The Everything Guide to Picking Up the Piano As an Adult | The Strategist

Photo: Devin Oktar Yalkin

Dwight Bell, 64, first heard Mozart’s Sonata in A-major, K. 331, 30 years ago in an episode of The Twilight Zone in which the dolls in a dollhouse come to life. He eventually wanted to play it — a desire that only intensified after he heard Spanish pianist Alicia de Larrocha’s version on the radio. “It sounded easy to play. Little did I know,” he says.

When the pandemic began, Bell found himself with more time on his hands and began looking for a teacher who could give him lessons over Zoom. Since June, he has been meeting virtually with Arielle Levioff, an instructor at the 92nd Street Y School of Music. And with work — he practices two and a half hours a day — he has gotten surprisingly good: He now sails through the left-handed pyrotechnics of Handel’s Sarabande and Variations, sounding like a moody harpsichordist in a vampire movie. “Dwight has progressed, I would say, faster than many,” Levioff says. Bell credits playing the trumpet in high school, which gave him a leg up on reading music.

Piano is a different beast from other pandemic hobbies — knitting, for example, or baking sourdough (difficult as mastering stitches and perfecting proofing may be). There’s just so much for an adult brain to master: two hands, two musical clefs, emotion, phrasing, performance anxiety. If you want to get good enough to perform Chopin’s Sonata No. 2 onstage at Carnegie Hall, it might be easier if you start during childhood, after which the window of extreme neuroplasticity for finger dexterity and auditory skill learning begins to close.

So how good can adults reasonably get? “It’s a complicated puzzle,” says Alexander Burgoyne, a postdoctoral researcher at Georgia Tech who has spent his career studying the acquisition of difficult skills. Thoughtful practice — preferably with feedback from an instructor — has a large effect but still accounts for less than half of the variability in eventual performance ability. Other factors include music aptitude, auditory skills, and overall intelligence. “In my piano study, we found individual differences in cognitive ability were the best predictor of skill acquisition, particularly at those very early stages, like the novice stage of learning from scratch,” Burgoyne says. In other words, if you’re smart, you’ll probably do better.

Because of that whole neuroplasticity thing, adults will likely have to work harder than children to reach similar levels of musical skill. But this does not at all mean you can’t have fun, learn to read and appreciate music, or even get quite good. Piano teachers love adult students: They’re often more dedicated and practice without having to be cajoled. “I like to say that adults and children are opposites because children have all the curiosity and the learning-sponge abilities, but they have no discipline. And then adults have all the discipline but are restrained by fear and insecurity,” says Kai Ono, a Queens-based pianist who teaches children and adults. In his experience, adults may even learn faster than children at first.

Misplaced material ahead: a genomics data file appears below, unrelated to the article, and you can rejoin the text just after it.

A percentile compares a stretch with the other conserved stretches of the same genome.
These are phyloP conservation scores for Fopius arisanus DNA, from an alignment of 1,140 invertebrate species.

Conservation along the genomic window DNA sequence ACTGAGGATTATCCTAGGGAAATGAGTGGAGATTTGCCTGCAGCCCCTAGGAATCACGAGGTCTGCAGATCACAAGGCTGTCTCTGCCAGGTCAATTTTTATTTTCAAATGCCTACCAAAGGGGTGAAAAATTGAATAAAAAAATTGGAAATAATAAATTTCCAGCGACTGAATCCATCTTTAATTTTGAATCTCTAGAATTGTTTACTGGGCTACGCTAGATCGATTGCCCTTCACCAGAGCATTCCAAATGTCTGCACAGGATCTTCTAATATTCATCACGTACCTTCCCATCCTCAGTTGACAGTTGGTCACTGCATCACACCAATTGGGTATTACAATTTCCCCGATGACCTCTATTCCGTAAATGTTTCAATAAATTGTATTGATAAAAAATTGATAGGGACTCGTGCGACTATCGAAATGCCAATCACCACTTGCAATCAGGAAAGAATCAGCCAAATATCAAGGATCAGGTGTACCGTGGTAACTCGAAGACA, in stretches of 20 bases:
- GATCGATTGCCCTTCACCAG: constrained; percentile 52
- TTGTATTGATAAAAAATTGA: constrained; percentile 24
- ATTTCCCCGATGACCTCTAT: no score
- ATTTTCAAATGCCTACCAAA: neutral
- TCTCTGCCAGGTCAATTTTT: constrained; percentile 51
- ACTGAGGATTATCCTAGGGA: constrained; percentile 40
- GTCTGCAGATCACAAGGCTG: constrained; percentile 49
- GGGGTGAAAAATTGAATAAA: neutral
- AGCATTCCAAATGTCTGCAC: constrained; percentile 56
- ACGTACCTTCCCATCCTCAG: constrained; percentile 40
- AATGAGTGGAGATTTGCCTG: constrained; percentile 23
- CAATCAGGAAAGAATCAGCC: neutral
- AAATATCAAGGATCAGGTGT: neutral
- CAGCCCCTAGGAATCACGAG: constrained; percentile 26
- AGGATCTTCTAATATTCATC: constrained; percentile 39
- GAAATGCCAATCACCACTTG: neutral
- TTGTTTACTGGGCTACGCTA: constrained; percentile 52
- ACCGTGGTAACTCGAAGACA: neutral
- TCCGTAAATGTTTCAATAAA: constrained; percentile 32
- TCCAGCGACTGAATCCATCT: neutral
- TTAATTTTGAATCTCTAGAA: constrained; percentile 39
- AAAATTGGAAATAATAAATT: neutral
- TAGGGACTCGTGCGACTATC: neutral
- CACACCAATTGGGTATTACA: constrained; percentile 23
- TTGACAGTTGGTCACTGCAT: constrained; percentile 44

“I will tell you one thing,” says Ronn Yedidia, a composer and former child prodigy who is the co-founder and classical program director of New York Piano Academy. “If you have a good, caring teacher who can show you the way, you can really bring yourself a lot of joy in doing it, if you’re okay with the fact you’re not going to become an elite concert pianist. If you’re willing to pick a sample case of beginner to intermediate music, and play it artfully and meaningfully and very well, you are totally capable of sounding like a master.”

Illustration: Rose Wong

Focusing on a single goal will get you further than trying to tackle Chopin’s nocturnes and Bill Evans’s “Autumn Leaves” all at once. For any of the following objectives — or to learn a single song, for that matter — you’ll have to first grasp the basics: where to put your fingers, how to read notes on a music staff, and the names of the individual piano keys.

This will entail becoming acquainted with “fake books,” which contain the melodies and chords of hundreds of pop, jazz, and Broadway songs. The melodies are usually written out as musical notes you’ll play with your right hand; you’ll use your left to play chords that go along with them. In the “real books” (an offshoot of fake books popular with aspiring jazz players), chords are notated as letters and numbers (F7, or Amaj, for example). It’s best to work through these with an instructor who can teach you music theory and help you learn “what the chords are and how to play them,” says musician Fred Thaler.

The good thing about Broadway tunes is that many publishers make them available in fully written-out versions for both hands. “These are perfect for anybody who wants to play a Broadway song and cannot look at a real book and fathom what an A-major 7 chord is,” says Yedidia. One book of songs that includes this option is The Best Broadway Songs Ever.